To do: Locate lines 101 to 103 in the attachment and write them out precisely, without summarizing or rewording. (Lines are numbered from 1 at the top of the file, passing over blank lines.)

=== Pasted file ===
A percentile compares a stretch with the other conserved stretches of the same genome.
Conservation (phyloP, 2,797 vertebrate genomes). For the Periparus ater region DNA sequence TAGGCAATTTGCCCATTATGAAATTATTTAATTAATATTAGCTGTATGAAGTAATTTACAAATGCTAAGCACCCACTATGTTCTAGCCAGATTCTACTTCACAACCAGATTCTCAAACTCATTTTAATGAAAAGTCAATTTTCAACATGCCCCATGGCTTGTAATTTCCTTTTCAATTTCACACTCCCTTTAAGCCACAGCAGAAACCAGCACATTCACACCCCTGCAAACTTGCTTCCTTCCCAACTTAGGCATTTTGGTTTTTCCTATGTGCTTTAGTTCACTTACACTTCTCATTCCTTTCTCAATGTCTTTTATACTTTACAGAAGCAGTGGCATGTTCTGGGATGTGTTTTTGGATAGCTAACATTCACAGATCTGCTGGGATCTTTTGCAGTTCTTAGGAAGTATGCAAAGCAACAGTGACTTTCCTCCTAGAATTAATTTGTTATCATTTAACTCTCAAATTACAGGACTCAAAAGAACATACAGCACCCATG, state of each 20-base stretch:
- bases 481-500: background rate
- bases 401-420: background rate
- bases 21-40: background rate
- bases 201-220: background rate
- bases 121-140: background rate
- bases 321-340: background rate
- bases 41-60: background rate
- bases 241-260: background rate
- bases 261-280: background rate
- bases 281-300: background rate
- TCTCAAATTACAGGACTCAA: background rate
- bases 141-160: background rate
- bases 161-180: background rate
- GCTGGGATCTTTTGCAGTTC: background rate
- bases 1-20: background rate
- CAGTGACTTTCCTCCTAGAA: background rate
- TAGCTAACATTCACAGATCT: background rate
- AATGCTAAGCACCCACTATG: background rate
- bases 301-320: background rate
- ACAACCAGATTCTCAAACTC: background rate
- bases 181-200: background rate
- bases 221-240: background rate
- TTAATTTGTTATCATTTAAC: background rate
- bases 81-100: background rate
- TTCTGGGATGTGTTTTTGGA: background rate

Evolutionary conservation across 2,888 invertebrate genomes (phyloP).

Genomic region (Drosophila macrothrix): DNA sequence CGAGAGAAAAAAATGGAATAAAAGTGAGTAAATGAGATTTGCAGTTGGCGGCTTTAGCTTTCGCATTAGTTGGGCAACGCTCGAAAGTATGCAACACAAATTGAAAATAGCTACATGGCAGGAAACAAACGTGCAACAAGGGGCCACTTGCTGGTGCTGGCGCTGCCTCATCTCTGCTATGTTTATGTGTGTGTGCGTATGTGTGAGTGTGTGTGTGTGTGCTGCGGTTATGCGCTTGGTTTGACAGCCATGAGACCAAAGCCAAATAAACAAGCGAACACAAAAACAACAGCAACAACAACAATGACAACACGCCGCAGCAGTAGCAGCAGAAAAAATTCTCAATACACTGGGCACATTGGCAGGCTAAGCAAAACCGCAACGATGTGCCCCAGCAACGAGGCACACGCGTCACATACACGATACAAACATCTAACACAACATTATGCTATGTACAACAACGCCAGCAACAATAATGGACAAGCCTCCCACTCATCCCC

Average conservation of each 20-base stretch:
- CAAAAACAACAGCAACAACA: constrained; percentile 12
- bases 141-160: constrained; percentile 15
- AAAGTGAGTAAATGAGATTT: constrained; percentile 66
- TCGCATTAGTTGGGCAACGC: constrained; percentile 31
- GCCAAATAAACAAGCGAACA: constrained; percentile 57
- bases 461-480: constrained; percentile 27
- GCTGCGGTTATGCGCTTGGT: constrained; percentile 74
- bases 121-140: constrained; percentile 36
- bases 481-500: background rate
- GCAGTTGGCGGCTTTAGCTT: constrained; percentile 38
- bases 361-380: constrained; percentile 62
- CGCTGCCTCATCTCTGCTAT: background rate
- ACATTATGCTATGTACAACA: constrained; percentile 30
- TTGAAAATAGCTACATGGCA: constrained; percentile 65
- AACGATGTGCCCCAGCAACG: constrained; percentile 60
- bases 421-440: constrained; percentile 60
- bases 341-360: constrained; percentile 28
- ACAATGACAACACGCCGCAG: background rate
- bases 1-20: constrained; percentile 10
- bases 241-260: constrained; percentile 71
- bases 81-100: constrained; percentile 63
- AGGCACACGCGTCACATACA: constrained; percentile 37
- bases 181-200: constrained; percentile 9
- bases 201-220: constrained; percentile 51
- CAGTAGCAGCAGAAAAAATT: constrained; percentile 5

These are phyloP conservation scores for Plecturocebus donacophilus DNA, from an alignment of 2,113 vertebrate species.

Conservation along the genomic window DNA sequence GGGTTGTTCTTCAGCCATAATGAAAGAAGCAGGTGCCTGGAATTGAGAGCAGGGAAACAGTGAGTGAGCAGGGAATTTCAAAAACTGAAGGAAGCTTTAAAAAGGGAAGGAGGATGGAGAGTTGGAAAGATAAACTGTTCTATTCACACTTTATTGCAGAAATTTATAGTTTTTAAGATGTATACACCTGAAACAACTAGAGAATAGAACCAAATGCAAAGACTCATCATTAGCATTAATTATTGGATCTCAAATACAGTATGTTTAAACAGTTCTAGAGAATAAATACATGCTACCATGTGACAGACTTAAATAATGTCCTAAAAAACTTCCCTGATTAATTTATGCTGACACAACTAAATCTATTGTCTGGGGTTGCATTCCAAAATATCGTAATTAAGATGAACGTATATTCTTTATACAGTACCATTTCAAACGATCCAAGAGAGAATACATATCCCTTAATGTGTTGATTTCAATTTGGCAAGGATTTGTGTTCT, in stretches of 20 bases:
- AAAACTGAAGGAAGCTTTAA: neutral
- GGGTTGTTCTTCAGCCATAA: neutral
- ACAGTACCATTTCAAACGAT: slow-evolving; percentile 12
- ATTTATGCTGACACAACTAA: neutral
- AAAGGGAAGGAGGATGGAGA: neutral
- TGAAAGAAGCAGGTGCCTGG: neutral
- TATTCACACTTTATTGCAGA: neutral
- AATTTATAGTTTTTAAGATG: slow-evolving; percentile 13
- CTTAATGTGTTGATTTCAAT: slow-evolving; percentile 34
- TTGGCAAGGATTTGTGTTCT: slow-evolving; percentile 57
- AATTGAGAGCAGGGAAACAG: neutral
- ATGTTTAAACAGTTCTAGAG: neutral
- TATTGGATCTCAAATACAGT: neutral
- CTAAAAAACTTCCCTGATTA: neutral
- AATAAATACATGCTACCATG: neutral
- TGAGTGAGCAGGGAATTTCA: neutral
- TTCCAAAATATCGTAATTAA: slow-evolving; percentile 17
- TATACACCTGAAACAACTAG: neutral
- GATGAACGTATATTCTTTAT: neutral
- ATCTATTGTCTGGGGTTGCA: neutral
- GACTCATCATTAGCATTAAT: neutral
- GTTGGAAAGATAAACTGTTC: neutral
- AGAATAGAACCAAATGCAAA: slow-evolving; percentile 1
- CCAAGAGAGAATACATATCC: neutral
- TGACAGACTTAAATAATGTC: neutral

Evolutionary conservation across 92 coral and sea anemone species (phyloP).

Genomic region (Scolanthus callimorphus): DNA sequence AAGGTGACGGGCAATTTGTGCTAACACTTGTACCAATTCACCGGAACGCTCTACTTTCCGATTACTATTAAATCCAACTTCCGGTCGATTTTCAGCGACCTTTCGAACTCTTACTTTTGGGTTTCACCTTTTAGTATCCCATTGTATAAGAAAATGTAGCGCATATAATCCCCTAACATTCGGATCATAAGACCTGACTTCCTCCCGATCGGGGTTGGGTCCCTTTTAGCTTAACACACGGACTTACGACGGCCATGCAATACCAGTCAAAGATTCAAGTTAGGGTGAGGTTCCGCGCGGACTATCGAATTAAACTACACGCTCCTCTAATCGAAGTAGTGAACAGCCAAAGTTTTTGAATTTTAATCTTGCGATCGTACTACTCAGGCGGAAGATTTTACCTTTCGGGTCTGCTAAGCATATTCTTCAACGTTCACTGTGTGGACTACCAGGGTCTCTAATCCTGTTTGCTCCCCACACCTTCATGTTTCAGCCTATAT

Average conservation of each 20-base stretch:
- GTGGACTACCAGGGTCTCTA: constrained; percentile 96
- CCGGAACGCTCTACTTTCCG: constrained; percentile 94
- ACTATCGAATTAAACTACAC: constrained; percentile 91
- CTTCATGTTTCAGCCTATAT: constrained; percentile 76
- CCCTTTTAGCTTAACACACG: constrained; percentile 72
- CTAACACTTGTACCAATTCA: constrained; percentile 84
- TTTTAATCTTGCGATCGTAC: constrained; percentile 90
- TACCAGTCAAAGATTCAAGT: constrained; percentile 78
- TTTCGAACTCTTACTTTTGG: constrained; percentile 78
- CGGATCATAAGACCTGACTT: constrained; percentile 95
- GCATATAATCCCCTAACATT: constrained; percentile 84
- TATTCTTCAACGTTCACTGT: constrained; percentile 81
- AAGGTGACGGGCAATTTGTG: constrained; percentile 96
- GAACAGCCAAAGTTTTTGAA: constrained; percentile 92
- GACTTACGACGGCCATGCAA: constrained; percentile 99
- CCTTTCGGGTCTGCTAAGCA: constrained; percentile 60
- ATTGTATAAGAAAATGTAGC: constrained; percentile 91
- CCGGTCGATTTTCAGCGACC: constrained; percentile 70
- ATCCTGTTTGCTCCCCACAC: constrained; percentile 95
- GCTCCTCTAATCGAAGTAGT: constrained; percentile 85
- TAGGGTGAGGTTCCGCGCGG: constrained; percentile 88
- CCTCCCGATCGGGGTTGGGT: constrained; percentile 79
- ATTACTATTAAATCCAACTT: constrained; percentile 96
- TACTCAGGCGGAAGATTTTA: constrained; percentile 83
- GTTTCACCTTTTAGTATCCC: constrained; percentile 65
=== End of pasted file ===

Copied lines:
- CCTTTCGGGTCTGCTAAGCA: constrained; percentile 60
- ATTGTATAAGAAAATGTAGC: constrained; percentile 91
- CCGGTCGATTTTCAGCGACC: constrained; percentile 70